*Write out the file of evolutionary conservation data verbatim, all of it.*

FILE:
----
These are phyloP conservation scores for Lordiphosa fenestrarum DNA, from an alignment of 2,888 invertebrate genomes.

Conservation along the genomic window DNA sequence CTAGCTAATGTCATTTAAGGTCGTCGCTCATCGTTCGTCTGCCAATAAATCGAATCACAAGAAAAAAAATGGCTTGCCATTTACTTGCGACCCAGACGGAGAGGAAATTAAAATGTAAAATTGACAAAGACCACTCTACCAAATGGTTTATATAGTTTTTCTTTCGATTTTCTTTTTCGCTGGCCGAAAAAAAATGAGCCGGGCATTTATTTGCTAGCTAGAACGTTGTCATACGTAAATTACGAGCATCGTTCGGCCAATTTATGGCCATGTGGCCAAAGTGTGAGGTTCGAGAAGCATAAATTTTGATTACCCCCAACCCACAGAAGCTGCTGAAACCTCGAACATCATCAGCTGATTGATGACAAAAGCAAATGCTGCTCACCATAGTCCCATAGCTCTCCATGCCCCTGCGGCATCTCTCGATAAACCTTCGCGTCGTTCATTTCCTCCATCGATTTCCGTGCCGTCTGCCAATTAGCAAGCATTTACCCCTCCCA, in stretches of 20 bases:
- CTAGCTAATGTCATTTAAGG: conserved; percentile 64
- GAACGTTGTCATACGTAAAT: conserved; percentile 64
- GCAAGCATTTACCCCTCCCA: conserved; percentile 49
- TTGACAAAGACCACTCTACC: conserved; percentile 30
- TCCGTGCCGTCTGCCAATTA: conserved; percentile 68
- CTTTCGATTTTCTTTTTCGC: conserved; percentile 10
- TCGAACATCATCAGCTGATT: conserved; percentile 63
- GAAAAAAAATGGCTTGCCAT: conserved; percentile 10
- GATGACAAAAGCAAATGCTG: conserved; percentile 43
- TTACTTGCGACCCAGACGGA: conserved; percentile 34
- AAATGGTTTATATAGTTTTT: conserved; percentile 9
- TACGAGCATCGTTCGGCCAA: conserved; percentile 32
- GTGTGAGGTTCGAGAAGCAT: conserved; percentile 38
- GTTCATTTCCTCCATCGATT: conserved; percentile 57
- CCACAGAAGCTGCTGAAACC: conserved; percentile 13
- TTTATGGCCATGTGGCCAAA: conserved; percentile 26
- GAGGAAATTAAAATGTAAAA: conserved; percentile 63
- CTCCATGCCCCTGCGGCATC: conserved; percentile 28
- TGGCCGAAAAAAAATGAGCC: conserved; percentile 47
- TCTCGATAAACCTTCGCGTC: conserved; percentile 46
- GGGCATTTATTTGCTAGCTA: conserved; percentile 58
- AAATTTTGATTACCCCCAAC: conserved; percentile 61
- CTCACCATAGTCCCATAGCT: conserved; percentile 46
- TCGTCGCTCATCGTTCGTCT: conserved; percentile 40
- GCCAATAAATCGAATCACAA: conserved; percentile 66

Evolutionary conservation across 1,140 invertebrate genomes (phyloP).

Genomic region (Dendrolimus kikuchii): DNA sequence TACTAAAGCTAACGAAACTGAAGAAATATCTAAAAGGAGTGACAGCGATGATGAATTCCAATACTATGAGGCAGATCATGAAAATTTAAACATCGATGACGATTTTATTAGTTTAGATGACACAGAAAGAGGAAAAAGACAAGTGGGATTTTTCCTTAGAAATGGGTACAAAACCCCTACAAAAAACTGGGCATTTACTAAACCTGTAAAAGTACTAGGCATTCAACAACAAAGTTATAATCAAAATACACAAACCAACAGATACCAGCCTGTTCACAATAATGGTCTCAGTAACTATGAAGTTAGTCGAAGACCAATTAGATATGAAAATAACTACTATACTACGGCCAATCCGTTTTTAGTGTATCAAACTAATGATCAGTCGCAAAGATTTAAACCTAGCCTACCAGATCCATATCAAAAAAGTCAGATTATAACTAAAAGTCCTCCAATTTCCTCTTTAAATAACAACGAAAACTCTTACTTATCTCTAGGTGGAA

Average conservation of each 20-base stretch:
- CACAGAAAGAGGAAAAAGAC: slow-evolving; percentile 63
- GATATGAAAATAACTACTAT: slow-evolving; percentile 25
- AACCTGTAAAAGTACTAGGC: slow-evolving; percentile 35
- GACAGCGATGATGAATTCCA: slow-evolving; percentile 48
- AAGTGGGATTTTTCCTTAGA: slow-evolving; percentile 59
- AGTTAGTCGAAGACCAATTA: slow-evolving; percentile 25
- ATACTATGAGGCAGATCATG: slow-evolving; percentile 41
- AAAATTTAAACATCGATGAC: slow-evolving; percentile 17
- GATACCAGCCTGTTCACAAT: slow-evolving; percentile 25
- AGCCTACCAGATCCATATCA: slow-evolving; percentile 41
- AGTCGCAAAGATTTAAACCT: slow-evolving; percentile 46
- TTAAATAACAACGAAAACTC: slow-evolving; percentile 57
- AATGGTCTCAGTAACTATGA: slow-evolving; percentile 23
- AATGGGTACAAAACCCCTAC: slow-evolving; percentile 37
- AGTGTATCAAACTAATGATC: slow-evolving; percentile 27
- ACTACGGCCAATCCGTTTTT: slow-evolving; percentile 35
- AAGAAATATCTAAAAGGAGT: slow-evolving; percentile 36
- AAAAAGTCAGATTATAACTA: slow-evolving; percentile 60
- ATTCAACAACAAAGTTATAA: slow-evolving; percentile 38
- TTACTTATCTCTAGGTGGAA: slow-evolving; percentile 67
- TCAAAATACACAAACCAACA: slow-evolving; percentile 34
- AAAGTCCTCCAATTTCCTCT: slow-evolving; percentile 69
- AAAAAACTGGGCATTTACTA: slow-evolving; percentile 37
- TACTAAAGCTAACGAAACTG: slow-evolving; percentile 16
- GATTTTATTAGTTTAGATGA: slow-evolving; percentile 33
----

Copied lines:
These are phyloP conservation scores for Lordiphosa fenestrarum DNA, from an alignment of 2,888 invertebrate genomes.

Conservation along the genomic window DNA sequence CTAGCTAATGTCATTTAAGGTCGTCGCTCATCGTTCGTCTGCCAATAAATCGAATCACAAGAAAAAAAATGGCTTGCCATTTACTTGCGACCCAGACGGAGAGGAAATTAAAATGTAAAATTGACAAAGACCACTCTACCAAATGGTTTATATAGTTTTTCTTTCGATTTTCTTTTTCGCTGGCCGAAAAAAAATGAGCCGGGCATTTATTTGCTAGCTAGAACGTTGTCATACGTAAATTACGAGCATCGTTCGGCCAATTTATGGCCATGTGGCCAAAGTGTGAGGTTCGAGAAGCATAAATTTTGATTACCCCCAACCCACAGAAGCTGCTGAAACCTCGAACATCATCAGCTGATTGATGACAAAAGCAAATGCTGCTCACCATAGTCCCATAGCTCTCCATGCCCCTGCGGCATCTCTCGATAAACCTTCGCGTCGTTCATTTCCTCCATCGATTTCCGTGCCGTCTGCCAATTAGCAAGCATTTACCCCTCCCA, in stretches of 20 bases:
- CTAGCTAATGTCATTTAAGG: conserved; percentile 64
- GAACGTTGTCATACGTAAAT: conserved; percentile 64
- GCAAGCATTTACCCCTCCCA: conserved; percentile 49
- TTGACAAAGACCACTCTACC: conserved; percentile 30
- TCCGTGCCGTCTGCCAATTA: conserved; percentile 68
- CTTTCGATTTTCTTTTTCGC: conserved; percentile 10
- TCGAACATCATCAGCTGATT: conserved; percentile 63
- GAAAAAAAATGGCTTGCCAT: conserved; percentile 10
- GATGACAAAAGCAAATGCTG: conserved; percentile 43
- TTACTTGCGACCCAGACGGA: conserved; percentile 34
- AAATGGTTTATATAGTTTTT: conserved; percentile 9
- TACGAGCATCGTTCGGCCAA: conserved; percentile 32
- GTGTGAGGTTCGAGAAGCAT: conserved; percentile 38
- GTTCATTTCCTCCATCGATT: conserved; percentile 57
- CCACAGAAGCTGCTGAAACC: conserved; percentile 13
- TTTATGGCCATGTGGCCAAA: conserved; percentile 26
- GAGGAAATTAAAATGTAAAA: conserved; percentile 63
- CTCCATGCCCCTGCGGCATC: conserved; percentile 28
- TGGCCGAAAAAAAATGAGCC: conserved; percentile 47
- TCTCGATAAACCTTCGCGTC: conserved; percentile 46
- GGGCATTTATTTGCTAGCTA: conserved; percentile 58
- AAATTTTGATTACCCCCAAC: conserved; percentile 61
- CTCACCATAGTCCCATAGCT: conserved; percentile 46
- TCGTCGCTCATCGTTCGTCT: conserved; percentile 40
- GCCAATAAATCGAATCACAA: conserved; percentile 66

Evolutionary conservation across 1,140 invertebrate genomes (phyloP).

Genomic region (Dendrolimus kikuchii): DNA sequence TACTAAAGCTAACGAAACTGAAGAAATATCTAAAAGGAGTGACAGCGATGATGAATTCCAATACTATGAGGCAGATCATGAAAATTTAAACATCGATGACGATTTTATTAGTTTAGATGACACAGAAAGAGGAAAAAGACAAGTGGGATTTTTCCTTAGAAATGGGTACAAAACCCCTACAAAAAACTGGGCATTTACTAAACCTGTAAAAGTACTAGGCATTCAACAACAAAGTTATAATCAAAATACACAAACCAACAGATACCAGCCTGTTCACAATAATGGTCTCAGTAACTATGAAGTTAGTCGAAGACCAATTAGATATGAAAATAACTACTATACTACGGCCAATCCGTTTTTAGTGTATCAAACTAATGATCAGTCGCAAAGATTTAAACCTAGCCTACCAGATCCATATCAAAAAAGTCAGATTATAACTAAAAGTCCTCCAATTTCCTCTTTAAATAACAACGAAAACTCTTACTTATCTCTAGGTGGAA

Average conservation of each 20-base stretch:
- CACAGAAAGAGGAAAAAGAC: slow-evolving; percentile 63
- GATATGAAAATAACTACTAT: slow-evolving; percentile 25
- AACCTGTAAAAGTACTAGGC: slow-evolving; percentile 35
- GACAGCGATGATGAATTCCA: slow-evolving; percentile 48
- AAGTGGGATTTTTCCTTAGA: slow-evolving; percentile 59
- AGTTAGTCGAAGACCAATTA: slow-evolving; percentile 25
- ATACTATGAGGCAGATCATG: slow-evolving; percentile 41
- AAAATTTAAACATCGATGAC: slow-evolving; percentile 17
- GATACCAGCCTGTTCACAAT: slow-evolving; percentile 25
- AGCCTACCAGATCCATATCA: slow-evolving; percentile 41
- AGTCGCAAAGATTTAAACCT: slow-evolving; percentile 46
- TTAAATAACAACGAAAACTC: slow-evolving; percentile 57
- AATGGTCTCAGTAACTATGA: slow-evolving; percentile 23
- AATGGGTACAAAACCCCTAC: slow-evolving; percentile 37
- AGTGTATCAAACTAATGATC: slow-evolving; percentile 27
- ACTACGGCCAATCCGTTTTT: slow-evolving; percentile 35
- AAGAAATATCTAAAAGGAGT: slow-evolving; percentile 36
- AAAAAGTCAGATTATAACTA: slow-evolving; percentile 60
- ATTCAACAACAAAGTTATAA: slow-evolving; percentile 38
- TTACTTATCTCTAGGTGGAA: slow-evolving; percentile 67
- TCAAAATACACAAACCAACA: slow-evolving; percentile 34
- AAAGTCCTCCAATTTCCTCT: slow-evolving; percentile 69
- AAAAAACTGGGCATTTACTA: slow-evolving; percentile 37
- TACTAAAGCTAACGAAACTG: slow-evolving; percentile 16
- GATTTTATTAGTTTAGATGA: slow-evolving; percentile 33